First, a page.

How nature is influencing design and construction
As Earth’s temperatures continue to rise, more frequent and extreme weather events are impacting coastal and disaster-prone communities. Additionally, more scrutiny to meet higher seismic standards is influencing hospital building codes. Healthcare facilities must stay online and provide vital care to their affected patient populations when disasters strike, and the impacts of climate change are influencing how we build hospitals. Here are a few ways Skanska is helping our customers and design partners shape more resilient healthcare buildings.
On the West Coast, facing earthquakes, wildfires and more
In California, we worked with a prominent healthcare provider to add redundancy in critical building systems even when not required by local building codes. This meant adding emergency backup generators for their medical office building (MOB) projects. Typically, this type of investment occurs at inpatient facilities or outpatient facilities with a surgical component. Having emergency backup generators for the client’s MOBs meant that they could continue being a resource to the community during a natural disaster.
Operating under a design-build contract, our team took seismic resiliency to the next level on the Samaritan North Lincoln Replacement Hospital in Oregon. In preparation for a potential Cascadia Subduction Zone earthquake, the new facility was built to withstand a 9.0 magnitude earthquake. Supported by deep steel piles and an innovative dual-fuel system, the building can remain operational following a disaster and is quoted by The Lund Report as setting a new earthquake readiness standard for the state.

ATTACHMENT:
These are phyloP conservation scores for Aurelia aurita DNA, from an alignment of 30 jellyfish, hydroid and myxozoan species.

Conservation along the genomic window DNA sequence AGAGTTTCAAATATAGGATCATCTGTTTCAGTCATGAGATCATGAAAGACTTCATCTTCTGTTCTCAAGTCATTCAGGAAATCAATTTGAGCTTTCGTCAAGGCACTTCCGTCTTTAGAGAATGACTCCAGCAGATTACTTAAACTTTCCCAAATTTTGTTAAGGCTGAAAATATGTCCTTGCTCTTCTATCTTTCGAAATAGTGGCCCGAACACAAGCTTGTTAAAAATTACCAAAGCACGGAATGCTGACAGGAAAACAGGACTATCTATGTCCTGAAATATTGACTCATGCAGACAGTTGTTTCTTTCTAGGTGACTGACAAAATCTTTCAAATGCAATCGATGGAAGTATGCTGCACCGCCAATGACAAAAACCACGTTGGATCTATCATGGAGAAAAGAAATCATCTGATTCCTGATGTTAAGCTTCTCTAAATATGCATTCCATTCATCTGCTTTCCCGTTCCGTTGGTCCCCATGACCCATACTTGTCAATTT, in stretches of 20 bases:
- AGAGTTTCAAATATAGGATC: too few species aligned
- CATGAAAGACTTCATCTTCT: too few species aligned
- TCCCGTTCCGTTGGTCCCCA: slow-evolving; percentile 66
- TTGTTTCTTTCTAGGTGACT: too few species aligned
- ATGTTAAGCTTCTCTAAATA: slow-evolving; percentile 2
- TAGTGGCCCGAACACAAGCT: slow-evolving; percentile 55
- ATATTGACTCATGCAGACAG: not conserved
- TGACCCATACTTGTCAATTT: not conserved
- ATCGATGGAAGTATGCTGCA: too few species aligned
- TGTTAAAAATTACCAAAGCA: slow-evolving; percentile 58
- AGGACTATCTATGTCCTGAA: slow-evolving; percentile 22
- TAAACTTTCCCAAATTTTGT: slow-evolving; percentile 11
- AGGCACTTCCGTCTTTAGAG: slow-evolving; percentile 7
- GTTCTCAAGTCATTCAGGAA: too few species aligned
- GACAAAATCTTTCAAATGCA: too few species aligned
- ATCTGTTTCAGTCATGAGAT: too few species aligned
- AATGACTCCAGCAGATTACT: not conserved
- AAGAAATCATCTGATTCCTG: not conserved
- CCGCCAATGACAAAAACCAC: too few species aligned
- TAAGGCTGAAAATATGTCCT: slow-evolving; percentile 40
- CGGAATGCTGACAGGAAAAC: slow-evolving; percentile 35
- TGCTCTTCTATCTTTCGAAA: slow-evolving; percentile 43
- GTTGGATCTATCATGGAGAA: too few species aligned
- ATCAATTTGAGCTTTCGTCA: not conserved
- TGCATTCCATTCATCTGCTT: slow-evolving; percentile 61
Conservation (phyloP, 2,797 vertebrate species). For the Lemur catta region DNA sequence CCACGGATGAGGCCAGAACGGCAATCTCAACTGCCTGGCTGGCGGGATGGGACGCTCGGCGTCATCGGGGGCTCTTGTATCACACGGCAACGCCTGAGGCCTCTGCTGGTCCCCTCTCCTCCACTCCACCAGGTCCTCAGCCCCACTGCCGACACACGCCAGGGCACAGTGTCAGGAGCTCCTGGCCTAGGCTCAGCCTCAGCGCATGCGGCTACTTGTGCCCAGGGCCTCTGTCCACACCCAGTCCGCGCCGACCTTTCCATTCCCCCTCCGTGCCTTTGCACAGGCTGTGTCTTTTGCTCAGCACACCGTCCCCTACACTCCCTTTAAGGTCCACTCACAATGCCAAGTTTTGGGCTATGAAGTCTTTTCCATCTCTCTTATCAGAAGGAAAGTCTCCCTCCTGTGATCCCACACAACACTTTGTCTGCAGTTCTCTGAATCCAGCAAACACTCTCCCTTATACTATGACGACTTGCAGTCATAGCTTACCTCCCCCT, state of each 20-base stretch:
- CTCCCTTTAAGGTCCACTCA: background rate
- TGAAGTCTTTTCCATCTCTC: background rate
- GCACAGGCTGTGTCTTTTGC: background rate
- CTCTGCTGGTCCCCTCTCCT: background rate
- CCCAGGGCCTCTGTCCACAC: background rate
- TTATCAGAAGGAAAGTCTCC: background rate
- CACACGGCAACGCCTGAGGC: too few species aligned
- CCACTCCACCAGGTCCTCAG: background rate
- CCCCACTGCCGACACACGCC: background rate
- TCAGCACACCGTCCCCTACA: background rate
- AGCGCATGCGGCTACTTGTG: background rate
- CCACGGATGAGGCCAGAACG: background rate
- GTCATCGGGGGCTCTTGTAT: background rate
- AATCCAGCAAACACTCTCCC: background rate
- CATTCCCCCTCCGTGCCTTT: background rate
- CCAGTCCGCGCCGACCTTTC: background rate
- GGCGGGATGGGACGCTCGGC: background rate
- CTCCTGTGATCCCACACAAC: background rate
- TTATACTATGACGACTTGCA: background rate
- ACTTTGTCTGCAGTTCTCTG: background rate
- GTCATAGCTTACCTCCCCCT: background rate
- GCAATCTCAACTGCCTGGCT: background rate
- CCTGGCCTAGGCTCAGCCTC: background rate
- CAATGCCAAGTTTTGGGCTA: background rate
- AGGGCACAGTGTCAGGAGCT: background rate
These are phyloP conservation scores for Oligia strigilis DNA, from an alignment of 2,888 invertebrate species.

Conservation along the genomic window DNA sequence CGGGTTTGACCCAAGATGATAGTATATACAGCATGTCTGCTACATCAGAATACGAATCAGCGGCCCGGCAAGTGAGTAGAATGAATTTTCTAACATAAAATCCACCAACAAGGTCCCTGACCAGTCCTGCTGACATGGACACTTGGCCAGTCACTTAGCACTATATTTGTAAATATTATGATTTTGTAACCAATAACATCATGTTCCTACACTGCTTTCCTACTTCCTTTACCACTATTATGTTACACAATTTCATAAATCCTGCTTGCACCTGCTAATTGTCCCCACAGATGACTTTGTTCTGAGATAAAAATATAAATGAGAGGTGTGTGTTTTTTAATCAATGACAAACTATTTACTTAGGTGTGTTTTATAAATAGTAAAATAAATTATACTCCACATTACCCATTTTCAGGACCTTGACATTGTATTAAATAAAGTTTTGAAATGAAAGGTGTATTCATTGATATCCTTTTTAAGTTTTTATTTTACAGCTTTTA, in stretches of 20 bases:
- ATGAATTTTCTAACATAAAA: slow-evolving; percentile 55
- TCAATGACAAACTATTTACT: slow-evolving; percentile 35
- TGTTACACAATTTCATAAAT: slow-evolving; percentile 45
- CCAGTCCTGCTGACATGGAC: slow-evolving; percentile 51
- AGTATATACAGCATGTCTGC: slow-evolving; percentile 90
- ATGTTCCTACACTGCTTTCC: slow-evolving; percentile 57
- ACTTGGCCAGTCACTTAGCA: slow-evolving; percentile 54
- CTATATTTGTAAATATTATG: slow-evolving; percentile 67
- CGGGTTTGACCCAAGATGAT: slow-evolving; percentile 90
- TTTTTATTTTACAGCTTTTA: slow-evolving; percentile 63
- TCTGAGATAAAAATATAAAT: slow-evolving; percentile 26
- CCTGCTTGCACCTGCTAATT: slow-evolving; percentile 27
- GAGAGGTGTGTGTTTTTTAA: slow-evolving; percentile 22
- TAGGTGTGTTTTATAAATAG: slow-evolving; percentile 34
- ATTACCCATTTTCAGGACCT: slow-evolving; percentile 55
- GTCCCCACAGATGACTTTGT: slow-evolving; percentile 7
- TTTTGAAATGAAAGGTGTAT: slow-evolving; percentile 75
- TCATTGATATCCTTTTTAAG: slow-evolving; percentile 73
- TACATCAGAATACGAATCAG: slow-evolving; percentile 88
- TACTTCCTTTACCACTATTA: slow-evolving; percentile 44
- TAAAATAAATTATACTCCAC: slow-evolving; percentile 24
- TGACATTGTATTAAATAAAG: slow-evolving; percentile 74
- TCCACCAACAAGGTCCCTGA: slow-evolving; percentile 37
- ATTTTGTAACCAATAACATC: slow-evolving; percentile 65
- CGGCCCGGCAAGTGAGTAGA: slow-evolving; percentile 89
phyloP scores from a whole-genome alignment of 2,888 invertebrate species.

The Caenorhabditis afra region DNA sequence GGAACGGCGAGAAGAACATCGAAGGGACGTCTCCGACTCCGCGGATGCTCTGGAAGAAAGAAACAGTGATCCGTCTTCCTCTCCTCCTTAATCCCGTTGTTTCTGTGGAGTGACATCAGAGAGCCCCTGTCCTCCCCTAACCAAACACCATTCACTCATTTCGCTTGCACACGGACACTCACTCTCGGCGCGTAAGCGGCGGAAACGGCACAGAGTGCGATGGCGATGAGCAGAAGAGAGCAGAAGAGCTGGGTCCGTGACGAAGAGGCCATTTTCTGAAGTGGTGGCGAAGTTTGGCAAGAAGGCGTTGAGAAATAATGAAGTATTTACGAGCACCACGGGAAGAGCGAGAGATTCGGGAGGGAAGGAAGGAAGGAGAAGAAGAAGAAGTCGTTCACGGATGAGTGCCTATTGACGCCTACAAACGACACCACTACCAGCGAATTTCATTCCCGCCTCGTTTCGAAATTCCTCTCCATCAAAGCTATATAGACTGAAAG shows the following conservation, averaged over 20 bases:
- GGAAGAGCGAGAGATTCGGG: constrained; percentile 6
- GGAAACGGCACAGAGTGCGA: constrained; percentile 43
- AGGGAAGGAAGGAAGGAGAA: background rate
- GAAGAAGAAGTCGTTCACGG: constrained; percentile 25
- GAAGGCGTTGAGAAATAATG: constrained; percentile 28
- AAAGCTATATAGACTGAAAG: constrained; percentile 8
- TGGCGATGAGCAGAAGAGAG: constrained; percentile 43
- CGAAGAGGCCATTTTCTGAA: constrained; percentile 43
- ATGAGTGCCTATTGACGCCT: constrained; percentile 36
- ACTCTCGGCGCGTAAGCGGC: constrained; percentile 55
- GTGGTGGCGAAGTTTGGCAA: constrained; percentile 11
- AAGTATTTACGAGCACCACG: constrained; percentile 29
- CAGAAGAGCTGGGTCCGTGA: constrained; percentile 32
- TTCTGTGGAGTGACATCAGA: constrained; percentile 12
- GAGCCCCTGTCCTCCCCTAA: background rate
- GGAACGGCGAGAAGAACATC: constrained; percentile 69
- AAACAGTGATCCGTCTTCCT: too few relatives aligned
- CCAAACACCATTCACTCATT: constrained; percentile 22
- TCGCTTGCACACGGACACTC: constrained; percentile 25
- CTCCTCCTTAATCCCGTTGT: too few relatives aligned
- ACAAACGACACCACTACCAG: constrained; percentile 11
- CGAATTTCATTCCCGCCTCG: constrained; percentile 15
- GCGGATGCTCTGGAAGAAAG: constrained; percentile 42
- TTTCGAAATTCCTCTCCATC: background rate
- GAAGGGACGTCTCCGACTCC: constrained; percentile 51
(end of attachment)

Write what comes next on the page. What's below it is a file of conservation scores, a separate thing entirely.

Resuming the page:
Currently, Skanska is working with the design team and Columbia Memorial Hospital to provide preconstruction services for a new 182,500 square-foot expansion and renovation in Astoria, Oregon. Once complete, the hospital expansion will be designed and constructed to remain resilient in the face of tsunamis, landslides, wildfire smoke, earthquakes, high wind and other future climate change events.
In areas that are prone to wildfires, we are helping our clients implement higher indoor air quality measures. The pandemic taught us that we need 100 percent outside air to reduce infection, but that doesn’t work in areas with poor outside air quality. Customers in wildfire areas can overcompensate indoor air quality by installing additional HEPA filters.
Additionally, it’s important to invest more in water filtration systems and onsite water containment in areas that are prone to drought. Some water municipalities are forced to switch sources when water supply runs low. For example, they may switch from a nearby reservoir to one farther away or from deep wells to more shallow ones. This shift can cause water quality to vary greatly depending on the source and can require more complex filtration for certain operations and processes like equipment sterilization.
We encourage onsite water containment for toilet flushing, etc. as the alternate water sources might also be greatly impacted by a severe drought. Additionally, onsite water containment benefits the construction phase in drought-prone areas as there is a greater fire risk and more dust control measures and perimeter moisture necessary to protect the site.
On the East Coast, facing snow, hurricanes and other weather events